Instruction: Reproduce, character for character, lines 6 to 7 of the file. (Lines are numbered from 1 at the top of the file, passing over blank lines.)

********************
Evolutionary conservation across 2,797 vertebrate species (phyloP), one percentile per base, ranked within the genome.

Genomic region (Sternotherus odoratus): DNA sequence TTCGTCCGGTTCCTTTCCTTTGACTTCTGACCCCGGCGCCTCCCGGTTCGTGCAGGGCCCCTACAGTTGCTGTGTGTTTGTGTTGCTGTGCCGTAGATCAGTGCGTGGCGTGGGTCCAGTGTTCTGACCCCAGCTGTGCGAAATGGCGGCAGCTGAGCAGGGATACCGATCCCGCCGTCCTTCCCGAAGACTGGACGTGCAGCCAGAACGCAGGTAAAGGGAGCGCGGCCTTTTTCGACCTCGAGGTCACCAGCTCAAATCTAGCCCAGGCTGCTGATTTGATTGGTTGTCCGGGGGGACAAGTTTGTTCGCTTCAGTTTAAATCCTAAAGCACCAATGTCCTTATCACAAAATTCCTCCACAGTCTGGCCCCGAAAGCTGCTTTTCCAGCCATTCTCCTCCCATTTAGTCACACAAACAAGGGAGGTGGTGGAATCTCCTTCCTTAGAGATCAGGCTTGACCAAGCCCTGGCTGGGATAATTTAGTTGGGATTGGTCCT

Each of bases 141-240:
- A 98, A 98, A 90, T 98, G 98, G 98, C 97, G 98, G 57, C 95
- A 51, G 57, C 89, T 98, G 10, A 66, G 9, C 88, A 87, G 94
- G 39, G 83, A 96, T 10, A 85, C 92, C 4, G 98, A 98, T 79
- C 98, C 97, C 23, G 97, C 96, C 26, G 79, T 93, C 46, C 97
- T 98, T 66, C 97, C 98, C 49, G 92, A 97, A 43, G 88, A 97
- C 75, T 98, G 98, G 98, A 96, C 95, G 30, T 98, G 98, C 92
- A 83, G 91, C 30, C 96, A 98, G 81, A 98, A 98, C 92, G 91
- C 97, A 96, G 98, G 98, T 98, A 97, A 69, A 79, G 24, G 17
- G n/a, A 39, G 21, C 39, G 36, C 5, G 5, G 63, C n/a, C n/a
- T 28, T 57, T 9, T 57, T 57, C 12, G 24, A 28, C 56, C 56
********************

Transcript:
- G 39, G 83, A 96, T 10, A 85, C 92, C 4, G 98, A 98, T 79
- C 98, C 97, C 23, G 97, C 96, C 26, G 79, T 93, C 46, C 97